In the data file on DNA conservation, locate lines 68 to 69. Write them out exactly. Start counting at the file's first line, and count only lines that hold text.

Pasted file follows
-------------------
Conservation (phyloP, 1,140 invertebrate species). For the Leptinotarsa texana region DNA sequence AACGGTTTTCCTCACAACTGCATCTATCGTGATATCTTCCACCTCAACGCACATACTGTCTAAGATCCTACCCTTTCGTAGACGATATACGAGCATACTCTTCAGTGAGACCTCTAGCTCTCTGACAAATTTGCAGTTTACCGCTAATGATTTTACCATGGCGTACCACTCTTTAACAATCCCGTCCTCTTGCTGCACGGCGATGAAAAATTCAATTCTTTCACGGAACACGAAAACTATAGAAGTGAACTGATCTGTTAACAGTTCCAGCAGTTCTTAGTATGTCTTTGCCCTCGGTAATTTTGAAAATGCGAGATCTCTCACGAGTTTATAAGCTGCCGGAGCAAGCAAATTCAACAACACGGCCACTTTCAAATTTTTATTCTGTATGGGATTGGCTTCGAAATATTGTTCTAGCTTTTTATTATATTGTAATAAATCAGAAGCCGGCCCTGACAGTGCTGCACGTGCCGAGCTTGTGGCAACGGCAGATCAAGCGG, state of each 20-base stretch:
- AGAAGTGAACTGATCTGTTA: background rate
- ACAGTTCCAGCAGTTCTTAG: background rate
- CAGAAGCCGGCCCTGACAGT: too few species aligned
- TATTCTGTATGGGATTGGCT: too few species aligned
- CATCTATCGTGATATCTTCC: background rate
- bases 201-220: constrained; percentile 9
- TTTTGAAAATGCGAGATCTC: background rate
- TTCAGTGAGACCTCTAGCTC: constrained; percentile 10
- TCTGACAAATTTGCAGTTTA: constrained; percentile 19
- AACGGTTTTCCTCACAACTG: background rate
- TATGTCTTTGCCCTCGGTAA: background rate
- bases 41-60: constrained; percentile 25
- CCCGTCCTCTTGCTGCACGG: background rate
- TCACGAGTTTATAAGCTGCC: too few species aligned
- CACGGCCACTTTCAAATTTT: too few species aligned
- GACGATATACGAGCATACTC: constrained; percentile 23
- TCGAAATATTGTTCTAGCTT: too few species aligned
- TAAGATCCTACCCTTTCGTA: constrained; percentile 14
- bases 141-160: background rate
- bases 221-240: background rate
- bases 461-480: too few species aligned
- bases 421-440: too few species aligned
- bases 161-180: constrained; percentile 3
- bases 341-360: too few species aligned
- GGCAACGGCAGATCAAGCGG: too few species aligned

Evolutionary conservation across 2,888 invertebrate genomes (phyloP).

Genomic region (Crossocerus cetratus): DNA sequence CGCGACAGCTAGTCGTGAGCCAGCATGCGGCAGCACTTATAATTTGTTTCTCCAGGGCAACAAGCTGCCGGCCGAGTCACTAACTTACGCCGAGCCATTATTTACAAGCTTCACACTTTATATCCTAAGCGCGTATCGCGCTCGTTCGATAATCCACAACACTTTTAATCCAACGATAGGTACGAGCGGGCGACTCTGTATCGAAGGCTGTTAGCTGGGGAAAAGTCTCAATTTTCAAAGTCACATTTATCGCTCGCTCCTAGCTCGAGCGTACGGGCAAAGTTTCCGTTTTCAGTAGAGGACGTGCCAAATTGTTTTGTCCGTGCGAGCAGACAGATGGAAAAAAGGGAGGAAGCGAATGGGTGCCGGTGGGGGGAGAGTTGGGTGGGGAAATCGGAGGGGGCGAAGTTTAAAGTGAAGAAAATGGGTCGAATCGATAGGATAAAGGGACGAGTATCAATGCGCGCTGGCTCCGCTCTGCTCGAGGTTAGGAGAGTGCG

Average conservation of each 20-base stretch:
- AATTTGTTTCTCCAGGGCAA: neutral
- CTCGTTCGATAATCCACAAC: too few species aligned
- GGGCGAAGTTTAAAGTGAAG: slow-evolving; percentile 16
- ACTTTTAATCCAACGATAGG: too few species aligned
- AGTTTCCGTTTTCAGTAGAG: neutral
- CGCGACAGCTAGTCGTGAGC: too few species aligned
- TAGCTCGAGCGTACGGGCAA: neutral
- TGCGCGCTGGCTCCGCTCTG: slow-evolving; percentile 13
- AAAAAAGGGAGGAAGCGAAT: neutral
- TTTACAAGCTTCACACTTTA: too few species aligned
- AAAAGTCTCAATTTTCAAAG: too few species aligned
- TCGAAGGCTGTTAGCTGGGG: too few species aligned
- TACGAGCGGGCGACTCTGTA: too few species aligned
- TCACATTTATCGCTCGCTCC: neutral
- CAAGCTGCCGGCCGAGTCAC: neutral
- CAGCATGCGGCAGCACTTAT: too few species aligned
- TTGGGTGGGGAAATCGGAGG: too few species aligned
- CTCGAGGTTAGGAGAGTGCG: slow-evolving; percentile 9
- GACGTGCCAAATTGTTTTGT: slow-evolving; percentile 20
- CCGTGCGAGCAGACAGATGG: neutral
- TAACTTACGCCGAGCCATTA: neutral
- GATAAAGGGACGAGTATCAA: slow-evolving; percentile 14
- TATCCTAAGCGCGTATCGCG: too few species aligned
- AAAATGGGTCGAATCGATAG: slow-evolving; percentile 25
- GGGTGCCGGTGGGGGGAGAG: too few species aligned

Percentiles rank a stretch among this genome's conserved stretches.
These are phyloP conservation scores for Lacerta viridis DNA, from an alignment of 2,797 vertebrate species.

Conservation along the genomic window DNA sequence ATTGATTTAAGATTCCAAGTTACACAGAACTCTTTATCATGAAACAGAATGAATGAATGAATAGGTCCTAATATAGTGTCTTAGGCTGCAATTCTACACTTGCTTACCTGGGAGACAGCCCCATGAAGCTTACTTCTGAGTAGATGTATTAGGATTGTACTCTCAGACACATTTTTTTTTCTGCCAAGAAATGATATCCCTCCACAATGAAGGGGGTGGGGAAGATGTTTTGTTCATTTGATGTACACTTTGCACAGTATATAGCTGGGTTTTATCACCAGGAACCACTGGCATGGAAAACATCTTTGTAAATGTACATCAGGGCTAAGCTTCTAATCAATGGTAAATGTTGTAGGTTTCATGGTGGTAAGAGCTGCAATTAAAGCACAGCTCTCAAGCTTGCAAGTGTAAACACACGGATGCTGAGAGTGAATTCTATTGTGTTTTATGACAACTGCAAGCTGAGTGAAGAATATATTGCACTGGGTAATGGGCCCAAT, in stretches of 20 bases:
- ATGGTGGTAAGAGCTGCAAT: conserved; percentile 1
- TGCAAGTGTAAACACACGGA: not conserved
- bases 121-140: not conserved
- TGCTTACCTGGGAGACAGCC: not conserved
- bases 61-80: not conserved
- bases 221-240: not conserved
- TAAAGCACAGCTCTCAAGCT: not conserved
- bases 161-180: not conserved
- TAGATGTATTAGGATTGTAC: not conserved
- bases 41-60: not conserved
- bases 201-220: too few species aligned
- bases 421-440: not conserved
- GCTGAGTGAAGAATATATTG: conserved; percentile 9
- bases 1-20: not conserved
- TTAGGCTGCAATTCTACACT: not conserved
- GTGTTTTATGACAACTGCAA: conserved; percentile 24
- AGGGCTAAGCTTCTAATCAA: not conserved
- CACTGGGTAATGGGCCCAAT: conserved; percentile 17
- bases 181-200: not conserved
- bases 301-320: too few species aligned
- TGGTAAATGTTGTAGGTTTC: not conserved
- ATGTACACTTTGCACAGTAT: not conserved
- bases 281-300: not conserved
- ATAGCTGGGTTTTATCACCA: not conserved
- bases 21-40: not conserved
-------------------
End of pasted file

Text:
- bases 201-220: too few species aligned
- bases 421-440: not conserved